If you think Amsterdam can be seedy, then be prepared for Prague. Almost every other person is trying to sell something morally questionable and nowhere is this more apparent than the New Town.
A tram system criss-crosses its way through the city centre and adds a unique charm to Prague. There's something about the trams going through the old buildings of Prague that is quite special, especially when you think this is what would have happened in the city 100 years ago.
One of my favourite activities in Prague was touring the city on a Segway. It takes a fair few minutes to get used to riding them but once you're good to go its a fantastic way to see the city as it allowed us to explore much further than we would have on foot.
The one hour tour took us through the Old Town and NewTown as well as across the river, taking in the magnificent Charles Bridge which began construction in 1357. During the tour we also took in the Jewish Quarter, the John Lennon Wall (which is essentially a large artistic wall where buskers play songs), Malostranska Square, Municipal House, Republic Square and the National Theatre (which is an incredibly beautiful building). Some of the sights were impressive, others not so much, but riding on the segway was definitely a lot of fun.
Prague is infamous for its nightlife however I was a little disappointed, especially when compared to other cities in Europe. Sure there are bars and clubs everywhere, but they don't seem to have the character or atmosphere of bars in other places. It was during the night that I'd get a few more shoulder bumps than usual, although nothing more aggressive than that. Its difficult to say how much of the unease was from locals and how much was from other European tourists. That being said, its a long time since I worked behind a bar and I'm at that age where I don't particularly enjoy going out too much either. My friends, mostly Singh's didn't seem to have such a bad time though so perhaps I'm a little harsh in rating the nightlife. The city at night is quite beautiful though, people on the streets everywhere and the positioning of the lights give it a very medieval feel.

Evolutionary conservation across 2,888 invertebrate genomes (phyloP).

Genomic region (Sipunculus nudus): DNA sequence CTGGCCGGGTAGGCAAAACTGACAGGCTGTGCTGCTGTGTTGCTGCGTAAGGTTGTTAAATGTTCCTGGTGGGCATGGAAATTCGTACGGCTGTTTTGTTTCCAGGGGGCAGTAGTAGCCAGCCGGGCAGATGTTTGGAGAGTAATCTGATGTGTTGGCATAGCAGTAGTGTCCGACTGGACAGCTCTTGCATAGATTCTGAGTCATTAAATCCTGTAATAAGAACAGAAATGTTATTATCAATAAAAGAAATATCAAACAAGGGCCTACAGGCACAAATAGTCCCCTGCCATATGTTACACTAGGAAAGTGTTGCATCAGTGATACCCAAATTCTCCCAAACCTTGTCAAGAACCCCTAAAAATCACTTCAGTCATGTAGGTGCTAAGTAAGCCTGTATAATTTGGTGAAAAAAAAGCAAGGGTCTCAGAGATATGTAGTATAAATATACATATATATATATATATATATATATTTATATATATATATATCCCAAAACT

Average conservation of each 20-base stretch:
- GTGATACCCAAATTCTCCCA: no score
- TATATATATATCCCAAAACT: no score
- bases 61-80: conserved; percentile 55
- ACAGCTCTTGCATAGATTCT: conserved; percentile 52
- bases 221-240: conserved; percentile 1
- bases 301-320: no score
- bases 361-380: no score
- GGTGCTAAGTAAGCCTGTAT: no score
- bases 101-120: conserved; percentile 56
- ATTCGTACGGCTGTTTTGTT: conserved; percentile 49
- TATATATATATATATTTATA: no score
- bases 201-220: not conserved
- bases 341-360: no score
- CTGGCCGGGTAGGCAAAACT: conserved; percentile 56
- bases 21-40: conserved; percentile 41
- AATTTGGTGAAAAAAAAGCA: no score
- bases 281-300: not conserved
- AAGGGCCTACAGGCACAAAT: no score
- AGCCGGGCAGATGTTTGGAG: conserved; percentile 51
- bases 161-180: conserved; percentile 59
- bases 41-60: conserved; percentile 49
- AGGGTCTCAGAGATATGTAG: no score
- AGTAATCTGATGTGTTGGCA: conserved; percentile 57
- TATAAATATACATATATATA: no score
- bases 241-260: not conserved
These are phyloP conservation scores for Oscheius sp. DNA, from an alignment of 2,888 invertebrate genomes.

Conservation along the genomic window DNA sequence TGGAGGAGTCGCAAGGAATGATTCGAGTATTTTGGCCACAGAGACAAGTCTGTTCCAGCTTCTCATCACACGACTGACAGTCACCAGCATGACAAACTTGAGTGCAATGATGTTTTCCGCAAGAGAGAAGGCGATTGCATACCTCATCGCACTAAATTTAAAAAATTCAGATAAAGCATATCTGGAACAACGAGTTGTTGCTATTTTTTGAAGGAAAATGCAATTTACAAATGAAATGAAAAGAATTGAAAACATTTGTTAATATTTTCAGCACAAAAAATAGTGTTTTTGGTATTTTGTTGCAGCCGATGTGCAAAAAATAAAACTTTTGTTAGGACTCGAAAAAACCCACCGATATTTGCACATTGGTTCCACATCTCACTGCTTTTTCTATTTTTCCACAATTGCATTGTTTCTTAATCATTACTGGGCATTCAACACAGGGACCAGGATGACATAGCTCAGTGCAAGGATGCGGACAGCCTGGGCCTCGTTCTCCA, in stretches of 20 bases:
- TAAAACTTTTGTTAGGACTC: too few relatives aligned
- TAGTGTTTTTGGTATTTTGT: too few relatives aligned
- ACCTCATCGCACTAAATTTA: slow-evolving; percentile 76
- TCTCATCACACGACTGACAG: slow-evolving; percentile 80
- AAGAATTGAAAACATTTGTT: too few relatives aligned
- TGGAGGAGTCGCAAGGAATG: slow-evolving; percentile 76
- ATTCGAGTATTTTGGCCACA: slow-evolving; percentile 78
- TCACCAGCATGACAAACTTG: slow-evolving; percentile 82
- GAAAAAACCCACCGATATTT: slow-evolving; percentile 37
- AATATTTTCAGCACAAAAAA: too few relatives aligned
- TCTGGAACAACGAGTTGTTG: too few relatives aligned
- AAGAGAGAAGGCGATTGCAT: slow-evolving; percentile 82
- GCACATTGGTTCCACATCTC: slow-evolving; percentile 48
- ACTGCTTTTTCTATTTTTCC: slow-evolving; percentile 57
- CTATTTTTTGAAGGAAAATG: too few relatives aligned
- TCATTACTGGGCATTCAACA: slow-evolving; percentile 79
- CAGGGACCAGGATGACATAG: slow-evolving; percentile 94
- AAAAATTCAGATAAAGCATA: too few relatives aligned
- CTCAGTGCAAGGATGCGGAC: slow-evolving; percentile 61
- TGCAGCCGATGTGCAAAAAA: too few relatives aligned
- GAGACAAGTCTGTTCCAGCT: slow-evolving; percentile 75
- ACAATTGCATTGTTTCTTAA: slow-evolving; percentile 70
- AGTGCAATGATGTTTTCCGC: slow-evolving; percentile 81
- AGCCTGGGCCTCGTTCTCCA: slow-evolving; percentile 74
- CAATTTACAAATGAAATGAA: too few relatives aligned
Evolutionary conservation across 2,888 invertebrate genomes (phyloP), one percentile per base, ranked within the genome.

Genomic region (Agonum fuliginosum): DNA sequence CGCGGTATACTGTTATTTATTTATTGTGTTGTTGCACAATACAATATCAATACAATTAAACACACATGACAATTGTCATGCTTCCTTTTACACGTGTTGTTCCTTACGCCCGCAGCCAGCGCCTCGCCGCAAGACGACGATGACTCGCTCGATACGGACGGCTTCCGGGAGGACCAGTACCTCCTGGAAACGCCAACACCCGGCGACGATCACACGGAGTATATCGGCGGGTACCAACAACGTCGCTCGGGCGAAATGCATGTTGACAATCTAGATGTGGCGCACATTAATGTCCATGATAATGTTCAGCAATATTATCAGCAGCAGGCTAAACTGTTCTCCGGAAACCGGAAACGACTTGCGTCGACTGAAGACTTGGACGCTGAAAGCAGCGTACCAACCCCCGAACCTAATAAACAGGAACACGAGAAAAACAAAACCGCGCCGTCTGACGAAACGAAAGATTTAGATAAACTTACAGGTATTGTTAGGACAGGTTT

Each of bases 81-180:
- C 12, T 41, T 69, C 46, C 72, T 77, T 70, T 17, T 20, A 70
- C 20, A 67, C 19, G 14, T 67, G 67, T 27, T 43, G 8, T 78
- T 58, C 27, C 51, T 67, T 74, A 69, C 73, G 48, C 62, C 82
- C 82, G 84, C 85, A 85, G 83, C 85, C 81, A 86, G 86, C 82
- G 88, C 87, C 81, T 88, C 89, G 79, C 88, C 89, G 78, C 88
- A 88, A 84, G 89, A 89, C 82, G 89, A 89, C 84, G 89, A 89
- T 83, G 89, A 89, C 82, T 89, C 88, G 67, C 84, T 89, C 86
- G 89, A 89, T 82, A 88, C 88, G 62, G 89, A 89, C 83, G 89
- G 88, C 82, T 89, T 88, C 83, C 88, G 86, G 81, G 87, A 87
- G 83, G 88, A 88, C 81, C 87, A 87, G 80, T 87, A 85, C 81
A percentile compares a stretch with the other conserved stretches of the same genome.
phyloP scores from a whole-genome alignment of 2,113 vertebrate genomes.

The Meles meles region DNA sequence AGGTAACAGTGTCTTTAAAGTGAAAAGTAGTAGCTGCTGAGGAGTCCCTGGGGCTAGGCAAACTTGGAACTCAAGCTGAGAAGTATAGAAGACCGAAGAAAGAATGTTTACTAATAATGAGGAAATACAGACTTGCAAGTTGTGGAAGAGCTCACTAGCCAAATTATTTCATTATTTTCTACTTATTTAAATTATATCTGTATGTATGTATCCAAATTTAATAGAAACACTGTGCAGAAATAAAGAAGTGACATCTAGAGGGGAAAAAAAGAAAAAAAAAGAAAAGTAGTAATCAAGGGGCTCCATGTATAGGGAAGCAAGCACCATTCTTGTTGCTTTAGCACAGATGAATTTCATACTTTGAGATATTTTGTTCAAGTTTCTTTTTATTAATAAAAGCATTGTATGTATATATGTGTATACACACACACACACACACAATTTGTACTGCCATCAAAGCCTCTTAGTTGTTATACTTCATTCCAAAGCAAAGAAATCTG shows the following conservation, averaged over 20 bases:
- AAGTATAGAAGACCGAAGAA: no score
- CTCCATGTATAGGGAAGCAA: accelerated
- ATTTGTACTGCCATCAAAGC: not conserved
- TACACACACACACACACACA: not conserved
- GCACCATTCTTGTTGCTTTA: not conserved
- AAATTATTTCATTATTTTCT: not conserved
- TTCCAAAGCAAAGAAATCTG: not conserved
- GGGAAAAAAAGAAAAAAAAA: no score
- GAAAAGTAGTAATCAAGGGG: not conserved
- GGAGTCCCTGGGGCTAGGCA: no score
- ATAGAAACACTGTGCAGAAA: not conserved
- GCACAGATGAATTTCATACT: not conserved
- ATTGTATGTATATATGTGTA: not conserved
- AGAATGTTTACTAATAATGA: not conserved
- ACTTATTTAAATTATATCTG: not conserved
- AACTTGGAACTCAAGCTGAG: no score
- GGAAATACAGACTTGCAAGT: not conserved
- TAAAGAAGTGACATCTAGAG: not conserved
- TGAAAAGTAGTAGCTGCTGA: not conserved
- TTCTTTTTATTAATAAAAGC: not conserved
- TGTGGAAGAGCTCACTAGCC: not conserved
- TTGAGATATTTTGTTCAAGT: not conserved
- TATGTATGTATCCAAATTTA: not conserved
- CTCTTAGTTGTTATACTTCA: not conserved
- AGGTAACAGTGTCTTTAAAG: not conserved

There are a lot of places to go, and like the nightlife in southern Europe, everything starts a little bit later. We had quite a nice apartment and one of my favourite moments was looking out of the balcony at the New Town early in the morning, watching all the revellers walking/stumbling home.
The cost of living in Prague is substantially cheaper than other cities in Europe, and a night out is the same. Unlike most other continental countries, the Czech Republic still has its own currency, the Koruna, which a lot of people tend to forget, so make sure you don't purchase Euro's.
Prague is a strange city. There is a definite seediness about the place that is somehow more overt than even Amsterdam, but there is a lot to see and do and the architecture of the city is extraordinary. As a city in the heart of Europe it has a lot of history, but even then, its popularity with stag parties and the fun I had with my group of friends means that it is more than just a city that has a successful past.
British Sikh, born in the Midlands, based in London, travelling the world seeing new cultures.